Milky clear vinyl version - Lady Gaga has returned to the dancefloor that spawned her and emerging with her best album since “Born This Way” — and possibly, song for song, her best yet. “Take me on a trip, DJ, free my mind,” she sings in the “Alice in Wonderland”-themed opener, “Alice,” and follows with punch after punch after punch, packing 13 solid songs into just 43 minutes (along with three orchestral interludes that split the album into loose chapters); it’s compact and concise, with only one song breaking the four-minute mark, seemingly — and successfully — designed to leave the listener wanting more.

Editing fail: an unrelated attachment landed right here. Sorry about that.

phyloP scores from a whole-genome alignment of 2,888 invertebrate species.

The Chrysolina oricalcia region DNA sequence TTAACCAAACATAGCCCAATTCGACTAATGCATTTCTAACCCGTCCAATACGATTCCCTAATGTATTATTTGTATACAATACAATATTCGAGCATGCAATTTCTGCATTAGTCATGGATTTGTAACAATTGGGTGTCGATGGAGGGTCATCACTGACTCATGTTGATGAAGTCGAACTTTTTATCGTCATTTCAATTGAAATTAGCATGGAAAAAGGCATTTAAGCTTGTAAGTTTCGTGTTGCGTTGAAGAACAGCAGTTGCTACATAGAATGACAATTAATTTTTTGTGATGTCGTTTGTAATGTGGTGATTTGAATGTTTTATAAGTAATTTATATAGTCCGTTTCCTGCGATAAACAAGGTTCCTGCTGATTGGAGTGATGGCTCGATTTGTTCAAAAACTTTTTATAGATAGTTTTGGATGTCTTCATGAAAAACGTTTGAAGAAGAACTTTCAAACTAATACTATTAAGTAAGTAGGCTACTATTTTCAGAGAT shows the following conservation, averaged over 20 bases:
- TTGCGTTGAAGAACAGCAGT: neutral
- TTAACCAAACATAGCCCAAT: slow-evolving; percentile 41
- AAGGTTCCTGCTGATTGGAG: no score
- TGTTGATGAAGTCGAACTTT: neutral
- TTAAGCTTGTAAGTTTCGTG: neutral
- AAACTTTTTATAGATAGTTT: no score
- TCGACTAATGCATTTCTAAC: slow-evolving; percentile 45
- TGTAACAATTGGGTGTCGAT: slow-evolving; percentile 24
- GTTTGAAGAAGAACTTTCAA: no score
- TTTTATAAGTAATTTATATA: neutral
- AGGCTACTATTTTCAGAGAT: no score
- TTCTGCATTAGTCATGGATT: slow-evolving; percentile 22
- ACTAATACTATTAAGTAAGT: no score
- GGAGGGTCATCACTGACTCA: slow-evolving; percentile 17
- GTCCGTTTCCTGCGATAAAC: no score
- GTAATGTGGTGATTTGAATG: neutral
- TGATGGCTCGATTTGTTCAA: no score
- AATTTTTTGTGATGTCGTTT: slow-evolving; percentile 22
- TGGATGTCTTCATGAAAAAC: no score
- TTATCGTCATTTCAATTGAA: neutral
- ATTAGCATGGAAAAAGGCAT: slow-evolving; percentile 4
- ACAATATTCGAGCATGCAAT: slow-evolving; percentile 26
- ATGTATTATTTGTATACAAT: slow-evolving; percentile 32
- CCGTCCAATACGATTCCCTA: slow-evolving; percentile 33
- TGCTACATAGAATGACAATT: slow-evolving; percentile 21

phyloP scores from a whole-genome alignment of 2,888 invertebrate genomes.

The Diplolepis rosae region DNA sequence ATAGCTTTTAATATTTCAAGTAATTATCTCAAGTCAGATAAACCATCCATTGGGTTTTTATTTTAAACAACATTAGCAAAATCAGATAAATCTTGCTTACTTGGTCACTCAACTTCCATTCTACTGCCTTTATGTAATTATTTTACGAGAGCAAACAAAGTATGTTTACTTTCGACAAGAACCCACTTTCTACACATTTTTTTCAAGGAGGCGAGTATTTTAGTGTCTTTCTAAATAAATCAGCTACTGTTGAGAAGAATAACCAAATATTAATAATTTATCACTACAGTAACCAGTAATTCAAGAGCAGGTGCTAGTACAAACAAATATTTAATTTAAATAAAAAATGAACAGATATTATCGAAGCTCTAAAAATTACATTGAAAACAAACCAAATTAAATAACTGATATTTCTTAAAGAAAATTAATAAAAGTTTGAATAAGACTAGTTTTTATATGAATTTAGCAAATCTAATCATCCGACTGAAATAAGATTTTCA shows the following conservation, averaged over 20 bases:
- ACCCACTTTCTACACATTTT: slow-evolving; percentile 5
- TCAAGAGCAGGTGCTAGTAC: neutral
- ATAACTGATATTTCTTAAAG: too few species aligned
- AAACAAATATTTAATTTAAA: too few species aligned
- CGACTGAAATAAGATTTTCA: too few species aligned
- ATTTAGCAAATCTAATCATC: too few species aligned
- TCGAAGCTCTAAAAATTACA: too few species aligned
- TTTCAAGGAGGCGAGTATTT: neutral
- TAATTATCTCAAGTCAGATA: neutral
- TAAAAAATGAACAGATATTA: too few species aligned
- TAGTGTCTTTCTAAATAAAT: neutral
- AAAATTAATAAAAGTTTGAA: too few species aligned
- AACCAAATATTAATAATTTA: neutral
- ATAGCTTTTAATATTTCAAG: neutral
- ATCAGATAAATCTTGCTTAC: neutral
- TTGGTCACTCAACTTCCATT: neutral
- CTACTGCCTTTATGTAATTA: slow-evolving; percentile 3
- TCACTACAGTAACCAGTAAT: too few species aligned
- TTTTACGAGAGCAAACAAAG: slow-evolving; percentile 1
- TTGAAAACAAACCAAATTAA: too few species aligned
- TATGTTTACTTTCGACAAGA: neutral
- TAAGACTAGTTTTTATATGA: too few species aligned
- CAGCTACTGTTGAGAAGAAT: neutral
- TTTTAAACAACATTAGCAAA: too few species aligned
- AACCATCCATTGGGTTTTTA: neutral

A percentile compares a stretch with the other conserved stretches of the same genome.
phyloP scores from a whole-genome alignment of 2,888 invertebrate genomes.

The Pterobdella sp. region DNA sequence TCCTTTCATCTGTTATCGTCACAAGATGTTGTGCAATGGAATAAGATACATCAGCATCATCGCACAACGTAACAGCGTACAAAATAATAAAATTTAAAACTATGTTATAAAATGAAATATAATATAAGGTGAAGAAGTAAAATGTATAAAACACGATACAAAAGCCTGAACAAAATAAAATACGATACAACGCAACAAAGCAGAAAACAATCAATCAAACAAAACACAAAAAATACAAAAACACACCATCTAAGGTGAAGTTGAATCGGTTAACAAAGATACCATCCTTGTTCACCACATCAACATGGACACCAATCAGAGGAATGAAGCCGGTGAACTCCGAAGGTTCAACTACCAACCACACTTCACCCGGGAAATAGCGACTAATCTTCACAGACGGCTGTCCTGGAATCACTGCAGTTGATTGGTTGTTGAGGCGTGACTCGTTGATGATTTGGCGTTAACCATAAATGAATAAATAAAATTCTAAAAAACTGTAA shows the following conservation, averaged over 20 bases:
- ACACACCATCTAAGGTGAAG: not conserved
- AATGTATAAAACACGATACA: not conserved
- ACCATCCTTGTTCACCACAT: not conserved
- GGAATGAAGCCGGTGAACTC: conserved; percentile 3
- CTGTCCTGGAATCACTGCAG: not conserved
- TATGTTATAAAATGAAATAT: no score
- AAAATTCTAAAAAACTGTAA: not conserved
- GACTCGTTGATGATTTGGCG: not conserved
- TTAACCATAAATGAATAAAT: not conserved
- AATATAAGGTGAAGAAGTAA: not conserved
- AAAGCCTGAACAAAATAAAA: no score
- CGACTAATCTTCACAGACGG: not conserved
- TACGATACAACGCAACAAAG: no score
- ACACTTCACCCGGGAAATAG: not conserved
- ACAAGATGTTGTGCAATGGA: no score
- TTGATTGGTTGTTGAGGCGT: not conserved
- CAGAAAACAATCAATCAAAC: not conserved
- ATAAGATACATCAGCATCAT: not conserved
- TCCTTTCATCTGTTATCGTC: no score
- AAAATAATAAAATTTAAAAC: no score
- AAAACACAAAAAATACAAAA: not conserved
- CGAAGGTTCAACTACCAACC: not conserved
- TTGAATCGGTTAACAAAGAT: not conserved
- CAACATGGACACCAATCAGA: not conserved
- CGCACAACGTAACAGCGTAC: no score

But even though nearly every song on “Chromatica” has a four-on-the-floor, butt-thumping beat, the songs themselves are remarkably varied in many other ways. It’s pure, joyous dancefloor pop — the acoustic instruments and country flourishes of “Joanne” and “A Star Is Born” are nowhere in sight; there isn’t even much piano — but with a melodic sophistication and emotional depth that her more recent songs have lacked. And there’s enough musical ear candy to keep fans engaged for months, particularly snapshots from the history of club music: There are flashes of ‘70s disco, house, new wave and electro (particularly on the bouncy “911,” with its vocal nod to Lipps Inc.’s 1980 smash “Funky Town” in Gaga’s trademark robo-dominatrix voice), and vintage Madonna looms large over the entire album — in fact, one could say this is the album Madonna fans have been wishing (in vain) that she would make for many years.
|A4||Rain On Me|
|B6||Sine From Above|